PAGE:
SharpEye 2.68b Ranking & Summary
SharpEye 2.68b description
Scan music with our highly acclaimed music scanning program SharpEye. You can use SharpEye to scan and convert printed sheet music into a music notation file or a MIDI file which can then be imported into a music notation program or MIDI sequencer. This process is called music OCR by analogy with the more common text OCR. SharpEye supports outputs MIDI, NIFF and MusicXML files which can be opened by various music notation and sequencing programs including MagicScore, Finale, Sibelius and Cubase.
- SharpEye Music Reader converts a scanned image of printed music into a MIDI file, a NIFF file, or a MusicXML file. It allows direct scanning from TWAIN compatible scanners. (Most scanners are TWAIN compatible).
- Simply, you drag an image file into a window, click on a button and wait for the conversion to take place. The output is shown in conventional music notation in another window. Click on another button to save the result as a MIDI file.
- Usually there will be some errors in the output: SharpEye has a built in editor for correcting them. Almost all the editing can be done with the mouse and delete key. The input image window automatically scrolls to the right place in the image as you edit. SharpEye also shows warnings for each bar which doesn't make musical sense. This acts a bit like a spellchecker and directs your attention to likely errors.
- SharpEye does not cope with handwritten music.
- Support MIDI sequencers and music notation editors.
- MIDI sequencers are oriented towards sound output (though some also print) while music notation programs are oriented towards printed output (though most will play the music).
- If you use a MIDI sequencer with SharpEye you will export the score from SharpEye as a MIDI file and import it into the sequencer. You will lose some information about how the music is laid out. If you are mainly interested in the sound, this may not worry you, but if you intend printing the sheet music again, it is far from ideal.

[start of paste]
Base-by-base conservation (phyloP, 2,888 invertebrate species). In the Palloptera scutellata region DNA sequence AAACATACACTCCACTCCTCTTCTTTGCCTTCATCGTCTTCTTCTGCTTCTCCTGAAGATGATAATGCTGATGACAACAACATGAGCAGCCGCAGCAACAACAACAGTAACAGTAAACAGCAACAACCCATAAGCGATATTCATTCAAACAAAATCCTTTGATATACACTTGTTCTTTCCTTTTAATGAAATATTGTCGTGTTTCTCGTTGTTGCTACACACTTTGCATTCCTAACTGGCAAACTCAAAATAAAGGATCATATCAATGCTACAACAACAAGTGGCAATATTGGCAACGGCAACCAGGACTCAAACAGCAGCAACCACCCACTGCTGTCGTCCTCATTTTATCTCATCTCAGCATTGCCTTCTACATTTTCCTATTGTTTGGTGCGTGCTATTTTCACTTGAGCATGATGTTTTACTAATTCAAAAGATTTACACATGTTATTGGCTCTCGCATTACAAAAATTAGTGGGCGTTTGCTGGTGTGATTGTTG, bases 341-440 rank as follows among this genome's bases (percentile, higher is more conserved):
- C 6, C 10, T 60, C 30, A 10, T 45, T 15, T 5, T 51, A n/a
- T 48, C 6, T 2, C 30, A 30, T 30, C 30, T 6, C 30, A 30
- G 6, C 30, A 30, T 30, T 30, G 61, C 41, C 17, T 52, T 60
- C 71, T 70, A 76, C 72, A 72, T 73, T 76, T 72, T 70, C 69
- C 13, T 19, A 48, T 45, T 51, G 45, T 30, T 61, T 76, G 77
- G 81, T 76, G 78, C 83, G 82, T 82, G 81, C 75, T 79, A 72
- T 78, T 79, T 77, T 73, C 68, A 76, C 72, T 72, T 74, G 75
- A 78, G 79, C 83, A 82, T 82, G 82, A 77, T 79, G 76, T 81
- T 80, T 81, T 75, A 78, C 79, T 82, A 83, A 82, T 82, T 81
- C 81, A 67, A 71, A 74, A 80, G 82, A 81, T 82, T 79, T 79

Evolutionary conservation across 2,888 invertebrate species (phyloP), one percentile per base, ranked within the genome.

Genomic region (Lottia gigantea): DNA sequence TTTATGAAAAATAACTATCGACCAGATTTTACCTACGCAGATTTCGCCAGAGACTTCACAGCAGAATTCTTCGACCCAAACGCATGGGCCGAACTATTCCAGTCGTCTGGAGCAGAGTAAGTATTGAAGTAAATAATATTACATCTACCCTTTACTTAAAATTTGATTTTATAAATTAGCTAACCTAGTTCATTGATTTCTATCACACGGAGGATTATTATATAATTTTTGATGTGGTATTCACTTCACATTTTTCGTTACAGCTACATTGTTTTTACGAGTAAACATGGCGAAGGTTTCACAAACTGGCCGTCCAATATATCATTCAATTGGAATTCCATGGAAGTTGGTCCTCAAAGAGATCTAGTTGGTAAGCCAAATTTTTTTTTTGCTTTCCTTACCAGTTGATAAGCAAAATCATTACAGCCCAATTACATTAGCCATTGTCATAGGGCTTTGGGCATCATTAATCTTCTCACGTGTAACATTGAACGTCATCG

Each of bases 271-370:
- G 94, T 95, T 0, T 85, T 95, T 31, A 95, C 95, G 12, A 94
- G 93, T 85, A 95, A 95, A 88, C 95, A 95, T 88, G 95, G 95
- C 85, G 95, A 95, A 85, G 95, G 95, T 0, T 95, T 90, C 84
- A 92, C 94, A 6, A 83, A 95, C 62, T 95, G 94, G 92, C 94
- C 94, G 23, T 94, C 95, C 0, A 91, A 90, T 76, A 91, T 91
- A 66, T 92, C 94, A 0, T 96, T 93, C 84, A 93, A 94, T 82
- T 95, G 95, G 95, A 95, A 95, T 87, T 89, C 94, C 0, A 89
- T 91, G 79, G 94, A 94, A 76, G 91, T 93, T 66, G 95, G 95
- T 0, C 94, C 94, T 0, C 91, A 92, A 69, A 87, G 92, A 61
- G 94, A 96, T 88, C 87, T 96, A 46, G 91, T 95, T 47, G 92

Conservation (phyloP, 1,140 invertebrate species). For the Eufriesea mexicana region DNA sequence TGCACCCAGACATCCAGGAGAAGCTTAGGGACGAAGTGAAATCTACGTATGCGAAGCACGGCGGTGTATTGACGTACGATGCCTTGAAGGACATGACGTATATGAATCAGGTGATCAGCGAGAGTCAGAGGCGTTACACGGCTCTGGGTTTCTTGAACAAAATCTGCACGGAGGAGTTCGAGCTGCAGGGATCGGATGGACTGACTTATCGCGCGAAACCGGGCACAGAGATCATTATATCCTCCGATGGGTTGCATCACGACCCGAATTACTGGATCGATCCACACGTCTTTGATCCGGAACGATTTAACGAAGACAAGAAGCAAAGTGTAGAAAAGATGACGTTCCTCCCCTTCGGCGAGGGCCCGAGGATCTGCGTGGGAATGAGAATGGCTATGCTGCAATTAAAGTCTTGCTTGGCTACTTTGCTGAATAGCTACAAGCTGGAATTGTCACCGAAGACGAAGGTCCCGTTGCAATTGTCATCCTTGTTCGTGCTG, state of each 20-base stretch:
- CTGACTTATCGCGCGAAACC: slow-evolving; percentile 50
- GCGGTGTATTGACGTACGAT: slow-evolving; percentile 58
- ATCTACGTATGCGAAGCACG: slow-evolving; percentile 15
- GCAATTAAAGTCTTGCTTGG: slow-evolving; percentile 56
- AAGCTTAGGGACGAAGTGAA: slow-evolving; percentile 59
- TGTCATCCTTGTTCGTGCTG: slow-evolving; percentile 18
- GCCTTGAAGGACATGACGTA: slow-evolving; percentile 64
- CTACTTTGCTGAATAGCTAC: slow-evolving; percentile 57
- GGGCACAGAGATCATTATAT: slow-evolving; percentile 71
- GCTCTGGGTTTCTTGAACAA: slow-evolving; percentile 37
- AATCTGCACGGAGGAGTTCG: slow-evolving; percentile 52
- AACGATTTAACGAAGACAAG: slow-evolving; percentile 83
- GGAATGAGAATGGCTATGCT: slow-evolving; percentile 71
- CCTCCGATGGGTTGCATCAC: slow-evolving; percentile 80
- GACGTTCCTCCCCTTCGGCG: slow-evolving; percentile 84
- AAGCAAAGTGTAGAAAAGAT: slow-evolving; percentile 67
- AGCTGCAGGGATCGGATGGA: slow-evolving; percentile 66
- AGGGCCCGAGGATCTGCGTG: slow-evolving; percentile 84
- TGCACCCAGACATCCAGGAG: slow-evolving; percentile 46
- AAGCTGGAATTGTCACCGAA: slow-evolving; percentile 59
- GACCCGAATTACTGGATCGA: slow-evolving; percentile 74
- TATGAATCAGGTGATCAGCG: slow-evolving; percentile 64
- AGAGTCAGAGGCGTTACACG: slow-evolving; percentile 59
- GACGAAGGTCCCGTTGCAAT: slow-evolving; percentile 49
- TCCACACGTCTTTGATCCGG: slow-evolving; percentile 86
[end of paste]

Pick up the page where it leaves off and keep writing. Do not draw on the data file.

- If you use a notation editor, you should if possible choose one which imports either NIFF or MusicXML format. Most of the major notation editors now provide an import facility for at least one of these.
- SharpEye does not have facilities for transposing or printing the music. You can either: use SharpEye with a notation editor (for example MagicScore Maestro, MagicScore Classic, MagicScore School or other top-level music notation software).
- SharpEye 2 + MagicScore Maestro 5 - best complete solution for work with sheet music
- You need a computer with Windows 95, 98, ME, NT4, 2000, XP or Vista. A Pentium II processor with 32MB RAM is a minimum so there should not be any problems on most computers. If you want to process large images such as orchestral scores or run other programs alongside SharpEye you'll probably need more than 32Mb RAM, or the system can become totally bogged down.
- You will need a scanner to scan the printed music in.
- Its not essential, but you will almost certainly want a music notation software which imports one of the file formats that SharpEye exports (MIDI, NIFF, MusicXML, and its own format) or a MIDI sequencer, so that you can make use of the output from SharpEye. Windows/IE4 comes with a simple MIDI player so you can double click on the MIDI file saved from SharpEye and hear the result, but the music will all be played on a synthesised 'piano'
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